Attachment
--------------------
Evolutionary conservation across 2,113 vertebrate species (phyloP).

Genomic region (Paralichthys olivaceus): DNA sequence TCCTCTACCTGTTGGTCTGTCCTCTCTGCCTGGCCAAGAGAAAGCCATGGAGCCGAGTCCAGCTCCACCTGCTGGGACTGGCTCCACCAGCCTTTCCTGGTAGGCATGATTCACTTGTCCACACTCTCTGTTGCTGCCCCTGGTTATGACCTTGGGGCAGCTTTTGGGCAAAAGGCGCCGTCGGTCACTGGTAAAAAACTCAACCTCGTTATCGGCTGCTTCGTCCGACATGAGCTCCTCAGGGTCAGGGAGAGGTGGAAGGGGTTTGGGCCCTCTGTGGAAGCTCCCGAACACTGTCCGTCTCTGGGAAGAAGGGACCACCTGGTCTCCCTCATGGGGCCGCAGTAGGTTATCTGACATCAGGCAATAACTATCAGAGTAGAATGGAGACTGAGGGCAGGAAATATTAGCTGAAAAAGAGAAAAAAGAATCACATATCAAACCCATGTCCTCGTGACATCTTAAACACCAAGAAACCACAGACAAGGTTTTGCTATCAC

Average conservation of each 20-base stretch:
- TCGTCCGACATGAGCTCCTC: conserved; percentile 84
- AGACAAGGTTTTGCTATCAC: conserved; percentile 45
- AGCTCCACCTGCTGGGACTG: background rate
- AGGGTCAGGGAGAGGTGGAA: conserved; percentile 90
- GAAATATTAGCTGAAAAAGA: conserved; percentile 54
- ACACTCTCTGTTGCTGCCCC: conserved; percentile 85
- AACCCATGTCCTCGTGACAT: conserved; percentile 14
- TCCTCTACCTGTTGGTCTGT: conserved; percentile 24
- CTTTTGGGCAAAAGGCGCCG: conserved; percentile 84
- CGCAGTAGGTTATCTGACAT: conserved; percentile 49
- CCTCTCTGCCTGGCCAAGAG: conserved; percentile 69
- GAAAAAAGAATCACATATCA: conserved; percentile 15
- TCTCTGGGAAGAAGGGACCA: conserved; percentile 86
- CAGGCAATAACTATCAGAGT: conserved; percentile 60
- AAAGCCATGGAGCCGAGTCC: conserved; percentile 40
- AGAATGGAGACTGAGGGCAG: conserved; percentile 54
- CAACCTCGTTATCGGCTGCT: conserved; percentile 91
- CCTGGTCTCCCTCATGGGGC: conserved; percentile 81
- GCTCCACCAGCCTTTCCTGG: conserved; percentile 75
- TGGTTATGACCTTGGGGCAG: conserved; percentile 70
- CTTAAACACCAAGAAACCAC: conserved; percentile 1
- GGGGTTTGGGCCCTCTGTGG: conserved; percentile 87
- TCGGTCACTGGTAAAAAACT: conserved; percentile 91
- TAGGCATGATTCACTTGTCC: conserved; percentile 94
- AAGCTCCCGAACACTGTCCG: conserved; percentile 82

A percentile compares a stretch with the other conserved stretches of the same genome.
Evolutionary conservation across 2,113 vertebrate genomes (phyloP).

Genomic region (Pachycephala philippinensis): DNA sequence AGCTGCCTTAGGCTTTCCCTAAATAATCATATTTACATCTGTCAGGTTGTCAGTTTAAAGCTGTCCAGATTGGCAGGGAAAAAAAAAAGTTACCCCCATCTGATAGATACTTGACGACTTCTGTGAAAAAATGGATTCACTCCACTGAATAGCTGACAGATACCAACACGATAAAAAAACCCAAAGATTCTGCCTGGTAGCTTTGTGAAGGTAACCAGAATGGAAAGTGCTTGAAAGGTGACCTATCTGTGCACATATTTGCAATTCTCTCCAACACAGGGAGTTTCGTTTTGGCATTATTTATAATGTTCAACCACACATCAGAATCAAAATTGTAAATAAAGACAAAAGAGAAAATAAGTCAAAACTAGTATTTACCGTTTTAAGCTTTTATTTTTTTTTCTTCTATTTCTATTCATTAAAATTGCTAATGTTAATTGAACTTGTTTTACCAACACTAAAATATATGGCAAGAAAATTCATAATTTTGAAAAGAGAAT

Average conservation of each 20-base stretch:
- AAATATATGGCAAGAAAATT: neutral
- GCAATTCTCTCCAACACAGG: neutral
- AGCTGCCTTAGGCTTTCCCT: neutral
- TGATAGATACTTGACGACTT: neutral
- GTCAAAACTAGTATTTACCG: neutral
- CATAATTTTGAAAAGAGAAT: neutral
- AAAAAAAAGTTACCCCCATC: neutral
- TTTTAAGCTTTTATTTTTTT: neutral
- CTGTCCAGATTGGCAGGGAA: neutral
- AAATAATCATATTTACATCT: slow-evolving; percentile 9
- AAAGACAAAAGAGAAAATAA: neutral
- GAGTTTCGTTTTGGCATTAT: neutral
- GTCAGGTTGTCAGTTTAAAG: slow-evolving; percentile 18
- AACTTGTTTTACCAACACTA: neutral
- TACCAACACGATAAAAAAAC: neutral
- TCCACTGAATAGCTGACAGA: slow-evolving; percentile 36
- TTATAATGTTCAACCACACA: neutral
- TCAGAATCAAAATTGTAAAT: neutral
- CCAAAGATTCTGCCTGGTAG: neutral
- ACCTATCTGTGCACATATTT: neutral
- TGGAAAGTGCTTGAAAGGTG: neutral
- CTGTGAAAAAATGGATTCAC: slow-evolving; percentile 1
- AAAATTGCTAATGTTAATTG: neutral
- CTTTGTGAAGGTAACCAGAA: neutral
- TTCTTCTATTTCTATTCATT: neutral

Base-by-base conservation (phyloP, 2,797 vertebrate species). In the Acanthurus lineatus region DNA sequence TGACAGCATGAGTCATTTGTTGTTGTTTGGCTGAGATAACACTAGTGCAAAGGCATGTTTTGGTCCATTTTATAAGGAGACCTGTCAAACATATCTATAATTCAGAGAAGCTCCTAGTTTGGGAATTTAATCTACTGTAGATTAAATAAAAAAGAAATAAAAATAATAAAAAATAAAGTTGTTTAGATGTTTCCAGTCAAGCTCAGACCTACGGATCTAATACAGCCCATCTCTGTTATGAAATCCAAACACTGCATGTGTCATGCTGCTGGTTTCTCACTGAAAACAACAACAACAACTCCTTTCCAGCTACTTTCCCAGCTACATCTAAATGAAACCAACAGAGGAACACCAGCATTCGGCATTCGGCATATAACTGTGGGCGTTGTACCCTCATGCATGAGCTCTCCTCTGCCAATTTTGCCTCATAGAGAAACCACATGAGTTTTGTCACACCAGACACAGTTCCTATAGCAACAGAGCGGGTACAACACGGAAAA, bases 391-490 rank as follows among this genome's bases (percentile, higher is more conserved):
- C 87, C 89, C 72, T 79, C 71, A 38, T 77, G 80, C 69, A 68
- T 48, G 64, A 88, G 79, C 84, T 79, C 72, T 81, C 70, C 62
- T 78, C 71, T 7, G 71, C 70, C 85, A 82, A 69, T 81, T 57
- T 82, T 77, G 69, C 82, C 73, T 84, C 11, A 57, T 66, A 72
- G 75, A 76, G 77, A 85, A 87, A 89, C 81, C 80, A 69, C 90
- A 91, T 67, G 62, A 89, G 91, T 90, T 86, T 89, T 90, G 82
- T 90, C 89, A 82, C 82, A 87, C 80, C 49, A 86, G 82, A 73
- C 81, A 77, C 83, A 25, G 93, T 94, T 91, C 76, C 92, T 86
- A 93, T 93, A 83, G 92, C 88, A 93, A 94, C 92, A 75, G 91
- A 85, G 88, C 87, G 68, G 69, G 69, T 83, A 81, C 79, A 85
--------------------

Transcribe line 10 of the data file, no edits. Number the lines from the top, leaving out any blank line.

- AACCCATGTCCTCGTGACAT: conserved; percentile 14